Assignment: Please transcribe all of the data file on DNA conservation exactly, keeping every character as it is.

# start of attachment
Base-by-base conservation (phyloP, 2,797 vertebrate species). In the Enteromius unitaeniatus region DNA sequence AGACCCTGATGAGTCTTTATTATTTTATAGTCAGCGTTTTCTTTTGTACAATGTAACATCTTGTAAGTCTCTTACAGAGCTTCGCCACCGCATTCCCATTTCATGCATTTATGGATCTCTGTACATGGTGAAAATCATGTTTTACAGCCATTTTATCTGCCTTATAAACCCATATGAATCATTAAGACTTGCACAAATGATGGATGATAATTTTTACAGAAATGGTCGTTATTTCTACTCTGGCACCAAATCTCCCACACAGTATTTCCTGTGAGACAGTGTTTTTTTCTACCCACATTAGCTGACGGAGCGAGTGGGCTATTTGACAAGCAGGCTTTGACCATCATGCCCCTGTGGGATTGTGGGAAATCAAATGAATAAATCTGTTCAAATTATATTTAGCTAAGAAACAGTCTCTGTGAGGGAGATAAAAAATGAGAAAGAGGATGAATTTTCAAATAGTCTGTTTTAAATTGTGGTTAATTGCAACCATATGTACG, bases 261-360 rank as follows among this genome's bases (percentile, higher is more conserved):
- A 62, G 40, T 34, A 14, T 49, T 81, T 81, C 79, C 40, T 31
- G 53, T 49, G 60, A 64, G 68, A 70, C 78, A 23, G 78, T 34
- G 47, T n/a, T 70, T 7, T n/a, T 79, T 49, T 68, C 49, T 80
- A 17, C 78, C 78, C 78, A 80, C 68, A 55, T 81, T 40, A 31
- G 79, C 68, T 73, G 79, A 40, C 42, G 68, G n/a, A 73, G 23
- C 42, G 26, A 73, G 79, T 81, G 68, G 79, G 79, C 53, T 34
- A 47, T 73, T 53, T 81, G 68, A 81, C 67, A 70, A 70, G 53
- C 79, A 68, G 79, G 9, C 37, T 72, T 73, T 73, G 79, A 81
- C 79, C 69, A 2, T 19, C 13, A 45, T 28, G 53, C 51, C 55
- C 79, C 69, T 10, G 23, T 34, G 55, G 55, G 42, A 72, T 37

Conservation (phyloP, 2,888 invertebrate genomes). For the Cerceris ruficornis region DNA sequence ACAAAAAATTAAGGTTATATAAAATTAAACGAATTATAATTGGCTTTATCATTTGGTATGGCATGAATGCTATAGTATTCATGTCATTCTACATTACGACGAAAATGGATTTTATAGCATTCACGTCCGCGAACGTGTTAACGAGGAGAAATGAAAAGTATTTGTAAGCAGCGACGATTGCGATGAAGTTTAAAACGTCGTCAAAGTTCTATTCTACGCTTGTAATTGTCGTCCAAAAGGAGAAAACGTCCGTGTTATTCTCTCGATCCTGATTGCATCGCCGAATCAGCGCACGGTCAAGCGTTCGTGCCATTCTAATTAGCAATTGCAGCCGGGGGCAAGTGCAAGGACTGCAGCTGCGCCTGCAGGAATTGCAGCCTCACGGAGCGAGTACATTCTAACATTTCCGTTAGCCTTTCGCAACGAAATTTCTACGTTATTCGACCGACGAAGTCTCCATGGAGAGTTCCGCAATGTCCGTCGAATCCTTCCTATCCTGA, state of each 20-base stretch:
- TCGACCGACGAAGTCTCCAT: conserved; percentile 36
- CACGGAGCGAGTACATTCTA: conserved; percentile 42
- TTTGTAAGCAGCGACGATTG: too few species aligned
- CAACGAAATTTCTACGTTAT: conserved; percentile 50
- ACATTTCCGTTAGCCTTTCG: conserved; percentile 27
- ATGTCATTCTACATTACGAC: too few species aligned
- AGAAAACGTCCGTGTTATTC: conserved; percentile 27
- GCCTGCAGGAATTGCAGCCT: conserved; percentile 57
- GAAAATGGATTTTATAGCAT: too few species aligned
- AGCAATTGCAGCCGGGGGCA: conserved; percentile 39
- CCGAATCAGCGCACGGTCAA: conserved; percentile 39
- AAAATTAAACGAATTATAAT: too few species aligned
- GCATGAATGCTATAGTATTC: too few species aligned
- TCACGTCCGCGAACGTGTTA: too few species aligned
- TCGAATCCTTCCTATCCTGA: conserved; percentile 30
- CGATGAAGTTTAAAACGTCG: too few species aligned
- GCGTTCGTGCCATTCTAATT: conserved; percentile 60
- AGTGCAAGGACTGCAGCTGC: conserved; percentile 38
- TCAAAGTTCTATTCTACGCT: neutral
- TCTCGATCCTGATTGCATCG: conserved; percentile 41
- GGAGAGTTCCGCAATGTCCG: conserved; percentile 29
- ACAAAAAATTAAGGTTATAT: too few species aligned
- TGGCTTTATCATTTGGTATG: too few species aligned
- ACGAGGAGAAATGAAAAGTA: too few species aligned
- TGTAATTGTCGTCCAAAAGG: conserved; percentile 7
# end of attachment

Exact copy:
Base-by-base conservation (phyloP, 2,797 vertebrate species). In the Enteromius unitaeniatus region DNA sequence AGACCCTGATGAGTCTTTATTATTTTATAGTCAGCGTTTTCTTTTGTACAATGTAACATCTTGTAAGTCTCTTACAGAGCTTCGCCACCGCATTCCCATTTCATGCATTTATGGATCTCTGTACATGGTGAAAATCATGTTTTACAGCCATTTTATCTGCCTTATAAACCCATATGAATCATTAAGACTTGCACAAATGATGGATGATAATTTTTACAGAAATGGTCGTTATTTCTACTCTGGCACCAAATCTCCCACACAGTATTTCCTGTGAGACAGTGTTTTTTTCTACCCACATTAGCTGACGGAGCGAGTGGGCTATTTGACAAGCAGGCTTTGACCATCATGCCCCTGTGGGATTGTGGGAAATCAAATGAATAAATCTGTTCAAATTATATTTAGCTAAGAAACAGTCTCTGTGAGGGAGATAAAAAATGAGAAAGAGGATGAATTTTCAAATAGTCTGTTTTAAATTGTGGTTAATTGCAACCATATGTACG, bases 261-360 rank as follows among this genome's bases (percentile, higher is more conserved):
- A 62, G 40, T 34, A 14, T 49, T 81, T 81, C 79, C 40, T 31
- G 53, T 49, G 60, A 64, G 68, A 70, C 78, A 23, G 78, T 34
- G 47, T n/a, T 70, T 7, T n/a, T 79, T 49, T 68, C 49, T 80
- A 17, C 78, C 78, C 78, A 80, C 68, A 55, T 81, T 40, A 31
- G 79, C 68, T 73, G 79, A 40, C 42, G 68, G n/a, A 73, G 23
- C 42, G 26, A 73, G 79, T 81, G 68, G 79, G 79, C 53, T 34
- A 47, T 73, T 53, T 81, G 68, A 81, C 67, A 70, A 70, G 53
- C 79, A 68, G 79, G 9, C 37, T 72, T 73, T 73, G 79, A 81
- C 79, C 69, A 2, T 19, C 13, A 45, T 28, G 53, C 51, C 55
- C 79, C 69, T 10, G 23, T 34, G 55, G 55, G 42, A 72, T 37

Conservation (phyloP, 2,888 invertebrate genomes). For the Cerceris ruficornis region DNA sequence ACAAAAAATTAAGGTTATATAAAATTAAACGAATTATAATTGGCTTTATCATTTGGTATGGCATGAATGCTATAGTATTCATGTCATTCTACATTACGACGAAAATGGATTTTATAGCATTCACGTCCGCGAACGTGTTAACGAGGAGAAATGAAAAGTATTTGTAAGCAGCGACGATTGCGATGAAGTTTAAAACGTCGTCAAAGTTCTATTCTACGCTTGTAATTGTCGTCCAAAAGGAGAAAACGTCCGTGTTATTCTCTCGATCCTGATTGCATCGCCGAATCAGCGCACGGTCAAGCGTTCGTGCCATTCTAATTAGCAATTGCAGCCGGGGGCAAGTGCAAGGACTGCAGCTGCGCCTGCAGGAATTGCAGCCTCACGGAGCGAGTACATTCTAACATTTCCGTTAGCCTTTCGCAACGAAATTTCTACGTTATTCGACCGACGAAGTCTCCATGGAGAGTTCCGCAATGTCCGTCGAATCCTTCCTATCCTGA, state of each 20-base stretch:
- TCGACCGACGAAGTCTCCAT: conserved; percentile 36
- CACGGAGCGAGTACATTCTA: conserved; percentile 42
- TTTGTAAGCAGCGACGATTG: too few species aligned
- CAACGAAATTTCTACGTTAT: conserved; percentile 50
- ACATTTCCGTTAGCCTTTCG: conserved; percentile 27
- ATGTCATTCTACATTACGAC: too few species aligned
- AGAAAACGTCCGTGTTATTC: conserved; percentile 27
- GCCTGCAGGAATTGCAGCCT: conserved; percentile 57
- GAAAATGGATTTTATAGCAT: too few species aligned
- AGCAATTGCAGCCGGGGGCA: conserved; percentile 39
- CCGAATCAGCGCACGGTCAA: conserved; percentile 39
- AAAATTAAACGAATTATAAT: too few species aligned
- GCATGAATGCTATAGTATTC: too few species aligned
- TCACGTCCGCGAACGTGTTA: too few species aligned
- TCGAATCCTTCCTATCCTGA: conserved; percentile 30
- CGATGAAGTTTAAAACGTCG: too few species aligned
- GCGTTCGTGCCATTCTAATT: conserved; percentile 60
- AGTGCAAGGACTGCAGCTGC: conserved; percentile 38
- TCAAAGTTCTATTCTACGCT: neutral
- TCTCGATCCTGATTGCATCG: conserved; percentile 41
- GGAGAGTTCCGCAATGTCCG: conserved; percentile 29
- ACAAAAAATTAAGGTTATAT: too few species aligned
- TGGCTTTATCATTTGGTATG: too few species aligned
- ACGAGGAGAAATGAAAAGTA: too few species aligned
- TGTAATTGTCGTCCAAAAGG: conserved; percentile 7